We’re here! We’re Queer! We don’t want anymore bears!”
That’s the chant started by Homer Simpson when he’s determined to get the government of Springfield to keep the bears from harassing citizens. In an exchange — edited out of the rerun episodes of the Simpsons — Lenny asks, “Hey Homer, that’s a pretty catchy chant. Where’d you learn it?”
Homer responds, “Oh, I heard it at the mustache parade they have every year.”
I bring this up mostly because I think that it is hilarious, but also because I went to the March for Gay People Meeting Other Gay People yesterday. I had my girlfriend and mother with me for cover. I know this might strike some as over-kill. It might strike others as just plain weird. My own feelings about it prove that these two conclusions are not mutually exclusive. But the ladies were the ones who wanted to go and I was just following orders (few things are more emasculating then being instructed to attend a gay festival by two chicks. I’ve been scratching, cursing, and burping for twenty-four hours to compensate). Alas, I didn’t hear the bear-chant and I didn’t see that many mustaches, but I did see a lot of people playing beach-blanket bingo and not taking themselves too seriously. Even many gay groups boycotted the March on the Mall because they thought the event was pretty pointless.
Regardless, there was a very large number of very gay people there. Seeing all of the chiseled and buffed-up gay men frolicking and fondling, the first thing that occurred to me was, “Why can’t the lesbians be so obsessive about looking good and getting into shape? That would be really cool.” Alas, the cult of Narcissus seems to be oversubscribed on the male side of the gay continuum.
Considering that D.C. is still overrun with same-sex couples holding hands and the like (on Saturday I spotted a groom and groom walking up the street in their gray tuxes), this is as good an occasion as any to address the issue of gay marriage.
CONSERVATIVES AND GAY MARRIAGE I will be honest. I wish the whole issue of gay marriage would go away. I do not like it. To what extent my problems with the idea are visceral versus intellectual I do not know. But, certainly, to some significant extent they are in my gut. Regardless, gay marriage is not going to go away. This is because gay people are not going to go away and conservatives should stop blinking and rubbing their eyes in the hope that, when they re-focus, homosexuals will be missing from the picture.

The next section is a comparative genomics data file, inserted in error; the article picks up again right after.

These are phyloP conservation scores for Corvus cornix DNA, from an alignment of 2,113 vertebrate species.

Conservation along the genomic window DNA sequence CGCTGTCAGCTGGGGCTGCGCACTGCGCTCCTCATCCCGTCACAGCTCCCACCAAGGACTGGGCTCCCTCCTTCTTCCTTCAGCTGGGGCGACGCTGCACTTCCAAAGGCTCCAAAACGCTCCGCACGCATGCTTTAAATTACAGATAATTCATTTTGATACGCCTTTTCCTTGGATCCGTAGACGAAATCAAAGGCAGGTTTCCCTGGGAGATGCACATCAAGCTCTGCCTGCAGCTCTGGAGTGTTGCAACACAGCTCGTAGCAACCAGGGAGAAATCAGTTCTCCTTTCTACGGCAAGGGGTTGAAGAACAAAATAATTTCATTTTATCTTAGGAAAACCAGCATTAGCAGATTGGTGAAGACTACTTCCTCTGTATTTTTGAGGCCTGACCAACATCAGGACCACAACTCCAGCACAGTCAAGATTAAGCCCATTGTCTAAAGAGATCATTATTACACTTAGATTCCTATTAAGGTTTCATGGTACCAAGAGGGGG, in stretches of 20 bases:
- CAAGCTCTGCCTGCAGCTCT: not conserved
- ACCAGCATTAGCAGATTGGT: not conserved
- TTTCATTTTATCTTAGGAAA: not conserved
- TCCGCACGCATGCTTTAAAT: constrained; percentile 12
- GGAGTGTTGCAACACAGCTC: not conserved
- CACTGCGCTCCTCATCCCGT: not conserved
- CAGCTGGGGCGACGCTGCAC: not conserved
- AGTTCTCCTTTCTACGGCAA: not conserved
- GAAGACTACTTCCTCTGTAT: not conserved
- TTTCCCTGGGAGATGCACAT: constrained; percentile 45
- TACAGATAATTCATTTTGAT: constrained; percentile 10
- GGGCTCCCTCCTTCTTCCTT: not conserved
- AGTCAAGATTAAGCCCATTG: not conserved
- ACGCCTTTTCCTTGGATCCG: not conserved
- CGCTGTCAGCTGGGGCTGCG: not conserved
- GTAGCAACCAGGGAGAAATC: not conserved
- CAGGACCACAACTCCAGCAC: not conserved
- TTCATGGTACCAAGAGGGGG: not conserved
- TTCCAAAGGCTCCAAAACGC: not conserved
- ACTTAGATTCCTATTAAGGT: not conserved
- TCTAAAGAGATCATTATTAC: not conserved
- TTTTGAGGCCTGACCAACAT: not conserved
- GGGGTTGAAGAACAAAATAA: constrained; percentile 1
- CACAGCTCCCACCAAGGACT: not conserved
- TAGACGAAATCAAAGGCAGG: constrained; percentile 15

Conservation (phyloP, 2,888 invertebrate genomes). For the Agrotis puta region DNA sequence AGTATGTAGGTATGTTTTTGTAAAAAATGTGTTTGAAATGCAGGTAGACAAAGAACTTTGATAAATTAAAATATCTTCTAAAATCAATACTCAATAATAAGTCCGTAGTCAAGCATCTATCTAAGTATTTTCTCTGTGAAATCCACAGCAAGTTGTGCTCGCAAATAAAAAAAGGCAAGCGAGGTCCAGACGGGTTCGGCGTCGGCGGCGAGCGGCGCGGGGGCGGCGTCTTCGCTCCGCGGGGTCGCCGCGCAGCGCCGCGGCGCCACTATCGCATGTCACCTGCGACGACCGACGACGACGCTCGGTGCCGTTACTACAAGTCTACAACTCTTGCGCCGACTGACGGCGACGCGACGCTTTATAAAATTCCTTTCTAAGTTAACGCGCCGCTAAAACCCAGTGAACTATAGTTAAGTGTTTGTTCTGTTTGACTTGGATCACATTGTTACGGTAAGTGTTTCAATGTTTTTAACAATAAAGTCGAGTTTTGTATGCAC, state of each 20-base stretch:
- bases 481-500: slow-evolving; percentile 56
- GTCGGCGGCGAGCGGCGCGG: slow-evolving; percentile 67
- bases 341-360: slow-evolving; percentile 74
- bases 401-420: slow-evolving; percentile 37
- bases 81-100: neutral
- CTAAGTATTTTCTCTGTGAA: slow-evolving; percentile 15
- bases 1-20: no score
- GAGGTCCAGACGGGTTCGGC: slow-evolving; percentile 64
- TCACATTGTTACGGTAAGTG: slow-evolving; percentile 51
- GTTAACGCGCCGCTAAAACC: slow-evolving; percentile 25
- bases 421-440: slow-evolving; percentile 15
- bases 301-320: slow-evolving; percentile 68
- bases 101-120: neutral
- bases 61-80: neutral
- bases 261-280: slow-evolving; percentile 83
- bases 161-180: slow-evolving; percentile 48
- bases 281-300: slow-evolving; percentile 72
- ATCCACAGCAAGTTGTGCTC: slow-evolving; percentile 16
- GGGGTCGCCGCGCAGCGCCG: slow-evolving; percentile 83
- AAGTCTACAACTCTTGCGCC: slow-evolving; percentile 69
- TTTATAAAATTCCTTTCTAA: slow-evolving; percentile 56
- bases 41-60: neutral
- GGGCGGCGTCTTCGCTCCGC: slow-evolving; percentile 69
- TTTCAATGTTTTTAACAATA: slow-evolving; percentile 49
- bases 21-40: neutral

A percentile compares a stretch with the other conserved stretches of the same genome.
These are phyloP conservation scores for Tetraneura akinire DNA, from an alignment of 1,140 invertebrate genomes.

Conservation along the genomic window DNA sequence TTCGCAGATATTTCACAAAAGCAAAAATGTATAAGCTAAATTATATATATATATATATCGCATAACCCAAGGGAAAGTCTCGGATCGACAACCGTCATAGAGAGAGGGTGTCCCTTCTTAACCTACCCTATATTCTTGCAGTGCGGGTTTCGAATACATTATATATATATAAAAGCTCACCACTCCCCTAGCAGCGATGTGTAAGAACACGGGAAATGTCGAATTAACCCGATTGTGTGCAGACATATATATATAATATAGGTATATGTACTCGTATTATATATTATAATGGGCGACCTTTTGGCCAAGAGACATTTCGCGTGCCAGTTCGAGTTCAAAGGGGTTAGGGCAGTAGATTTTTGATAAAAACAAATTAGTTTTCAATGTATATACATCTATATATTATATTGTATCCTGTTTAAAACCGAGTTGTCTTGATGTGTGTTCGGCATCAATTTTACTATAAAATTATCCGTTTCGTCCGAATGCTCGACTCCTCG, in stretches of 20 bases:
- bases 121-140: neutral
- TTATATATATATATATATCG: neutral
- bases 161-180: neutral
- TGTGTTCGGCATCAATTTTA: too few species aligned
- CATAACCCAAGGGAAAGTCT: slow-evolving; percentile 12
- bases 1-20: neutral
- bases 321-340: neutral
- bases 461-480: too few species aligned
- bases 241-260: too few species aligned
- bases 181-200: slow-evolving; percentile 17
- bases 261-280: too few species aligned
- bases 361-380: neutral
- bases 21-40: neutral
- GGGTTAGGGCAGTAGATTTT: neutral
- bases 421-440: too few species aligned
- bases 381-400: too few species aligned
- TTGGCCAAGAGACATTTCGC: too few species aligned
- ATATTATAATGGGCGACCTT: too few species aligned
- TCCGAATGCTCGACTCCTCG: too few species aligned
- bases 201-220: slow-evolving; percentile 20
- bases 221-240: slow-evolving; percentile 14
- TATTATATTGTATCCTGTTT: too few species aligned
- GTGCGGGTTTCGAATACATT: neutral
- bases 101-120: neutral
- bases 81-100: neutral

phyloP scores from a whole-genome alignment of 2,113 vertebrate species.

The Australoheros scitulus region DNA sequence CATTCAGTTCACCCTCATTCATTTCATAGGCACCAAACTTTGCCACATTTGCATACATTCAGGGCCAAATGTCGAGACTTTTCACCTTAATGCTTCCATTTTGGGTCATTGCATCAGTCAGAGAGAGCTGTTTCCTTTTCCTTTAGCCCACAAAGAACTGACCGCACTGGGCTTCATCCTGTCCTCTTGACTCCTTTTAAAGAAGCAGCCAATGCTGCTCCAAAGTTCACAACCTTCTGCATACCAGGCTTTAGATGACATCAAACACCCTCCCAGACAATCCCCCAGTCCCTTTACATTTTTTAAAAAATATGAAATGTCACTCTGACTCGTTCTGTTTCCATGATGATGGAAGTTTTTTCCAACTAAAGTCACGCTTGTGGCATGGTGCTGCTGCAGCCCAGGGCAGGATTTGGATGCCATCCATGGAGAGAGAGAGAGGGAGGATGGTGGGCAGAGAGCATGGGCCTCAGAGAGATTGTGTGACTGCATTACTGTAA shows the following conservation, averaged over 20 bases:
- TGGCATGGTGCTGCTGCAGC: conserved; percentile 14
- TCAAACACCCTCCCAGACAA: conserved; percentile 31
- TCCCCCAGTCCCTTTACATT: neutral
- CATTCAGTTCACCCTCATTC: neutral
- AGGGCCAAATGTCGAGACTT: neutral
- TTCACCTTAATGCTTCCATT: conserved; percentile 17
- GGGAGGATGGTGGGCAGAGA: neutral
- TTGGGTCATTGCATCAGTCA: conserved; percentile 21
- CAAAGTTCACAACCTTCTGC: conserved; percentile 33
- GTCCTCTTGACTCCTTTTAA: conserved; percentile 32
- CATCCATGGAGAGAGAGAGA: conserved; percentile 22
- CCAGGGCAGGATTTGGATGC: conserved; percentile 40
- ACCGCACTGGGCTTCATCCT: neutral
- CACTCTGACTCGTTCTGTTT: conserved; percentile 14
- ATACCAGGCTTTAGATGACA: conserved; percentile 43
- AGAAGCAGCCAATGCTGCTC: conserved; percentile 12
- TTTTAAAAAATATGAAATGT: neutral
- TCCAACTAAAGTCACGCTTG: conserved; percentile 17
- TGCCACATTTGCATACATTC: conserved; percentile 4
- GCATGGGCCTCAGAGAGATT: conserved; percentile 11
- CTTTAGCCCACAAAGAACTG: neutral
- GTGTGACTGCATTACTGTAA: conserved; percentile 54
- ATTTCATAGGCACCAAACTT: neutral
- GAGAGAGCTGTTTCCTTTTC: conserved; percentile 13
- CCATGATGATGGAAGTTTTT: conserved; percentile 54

The two most interesting and persuasive people on the pro-side of the argument are Jonathan Rauch and Andrew Sullivan. Both men are gay and are extremely thoughtful men of the Right (I’m not sure I can call them conservatives). They make very lucid and fairly conservative arguments in favor of gay marriage.
Their case is fairly straightforward and by now pretty familiar to anyone paying attention to such things. Marriage is a civilizing institution. It civilizes heterosexual young people, especially men. It encourages stability and monogamy. And it would have the same effect on gay men too. Barring gays from the institution of marriage is not merely discriminatory and unfair on its face, it is also unwise social policy because society has an interest in civilizing gay people too. Refusing gays full admittance into this fundamental institution only encourages marginal and self-destructive behavior. (For more on this see Andrew Sullivan’s cover essay in the current issue of The New Republic.
Now, many readers — and conservatives generally — complain bitterly at the suggestion that there is a conservative case for homosexual marriage at all. Marriage is a sacred institution, they say, and its parameters are defined by natural law. Sullivan aims his response at liberals who subscribe to this popular view (he’s written off convincing orthodox conservatives).
He finds an unlikely opponent. “Marriage has got historic, religious, and moral content that goes back to the beginning of time, and I think a marriage is as a marriage has always been: between a man and a woman.” This quote comes not from Gary Bauer but Hillary Clinton. (Of course, Gary Bauer would mean it when he said it.) Anyway, Hillary’s public position is pretty close to the conservative position. Conservatives argue that marriage is an institution rich in religious and moral significance which precedes the modern state — like parental authority — and therefore it does not lend itself to the tampering of do-gooders.